Then there’s the argument that people shouldn’t be worked up about a t-shirt when there is poverty in the world. I agree that it’s important to fight poverty and world hunger. But, really, we have tabloids, fashion magazines, sites like Perez Hilton that provide shallow commentary on the lives of celebrities, and you’re complaining about this issue getting some attention? The way I see it, this is much more important than the latest celebrity hook-up.

And to those who say that Melissa Wardy of Pigtail Pals and others who complained about the shirt are trying to restrict you and get rid of freedom of speech, you’ve got it wrong. In fact, we are exercising our own freedom of speech by voicing our opinions about this shirt. Sure, JC Penney’s had a right to sell it, but we also have a right to say, “This product stinks.”

If you don’t understand how offensive this shirt is, then here’s the thing: This shirt is saying a girl’s value comes from being pretty, and we shouldn’t invest our time in petty things such as school and intelligence. I’m not saying I’m against looking pretty, as Melissa says, pretty has nothing to do with it. I just don’t think it’s the most important thing. And, I don’t think it’s only a guy’s job to be smart. Get it now?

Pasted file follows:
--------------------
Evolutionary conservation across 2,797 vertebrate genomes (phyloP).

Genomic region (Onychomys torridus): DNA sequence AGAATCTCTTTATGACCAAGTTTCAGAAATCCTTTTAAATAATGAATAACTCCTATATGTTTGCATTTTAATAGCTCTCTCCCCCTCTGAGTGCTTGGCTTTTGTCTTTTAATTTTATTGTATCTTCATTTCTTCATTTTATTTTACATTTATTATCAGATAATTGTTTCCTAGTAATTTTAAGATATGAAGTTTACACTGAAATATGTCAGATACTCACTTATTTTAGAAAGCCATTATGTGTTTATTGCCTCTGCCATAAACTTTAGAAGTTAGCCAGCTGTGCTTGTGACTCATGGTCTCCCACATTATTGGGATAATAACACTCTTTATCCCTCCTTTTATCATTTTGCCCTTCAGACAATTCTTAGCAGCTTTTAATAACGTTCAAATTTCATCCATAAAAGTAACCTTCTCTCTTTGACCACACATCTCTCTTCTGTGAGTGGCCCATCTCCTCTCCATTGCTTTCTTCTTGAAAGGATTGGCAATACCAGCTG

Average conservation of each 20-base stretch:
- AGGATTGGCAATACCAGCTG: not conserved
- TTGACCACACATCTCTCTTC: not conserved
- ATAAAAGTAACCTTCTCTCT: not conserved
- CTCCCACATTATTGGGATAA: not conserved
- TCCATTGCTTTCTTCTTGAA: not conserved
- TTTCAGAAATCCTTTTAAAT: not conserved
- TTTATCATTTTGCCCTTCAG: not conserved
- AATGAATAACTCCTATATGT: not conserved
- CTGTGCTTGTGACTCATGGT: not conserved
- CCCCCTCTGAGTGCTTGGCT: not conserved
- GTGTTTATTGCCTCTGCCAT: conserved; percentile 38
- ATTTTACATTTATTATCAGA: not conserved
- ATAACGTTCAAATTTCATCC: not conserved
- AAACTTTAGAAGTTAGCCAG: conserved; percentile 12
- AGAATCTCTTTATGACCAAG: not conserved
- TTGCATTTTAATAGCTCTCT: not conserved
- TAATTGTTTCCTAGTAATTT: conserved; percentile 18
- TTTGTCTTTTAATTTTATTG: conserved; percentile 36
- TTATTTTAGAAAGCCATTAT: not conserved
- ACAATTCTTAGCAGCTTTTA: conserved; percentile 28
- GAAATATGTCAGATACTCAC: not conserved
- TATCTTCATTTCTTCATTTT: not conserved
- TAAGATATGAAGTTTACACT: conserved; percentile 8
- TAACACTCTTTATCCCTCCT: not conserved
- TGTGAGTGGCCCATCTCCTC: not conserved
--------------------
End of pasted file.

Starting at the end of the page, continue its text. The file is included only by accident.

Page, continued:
I want girls to have a chance to do more than look pretty, and if that means that I have to break down this stereotype one t-shirt at a time, then so be it. Soon, the world’s going to know that there is much more to girls than meets the eye.”

26 comments on “Middle School Girl Says: There’s More to Us Than Meets the Eye

  1. lindat
    October 19, 2011

    rylan. this is a really excellent post and you know what – i was more moved by reading that than i have been in reading academics write on the subject. i am working with a group of young people (in Scotland)at the moment who feel like they are the only ones who are totally sick of what they see happening to their world, to their peers and to themselves. i would really like to share your post with them, if thats ok with you.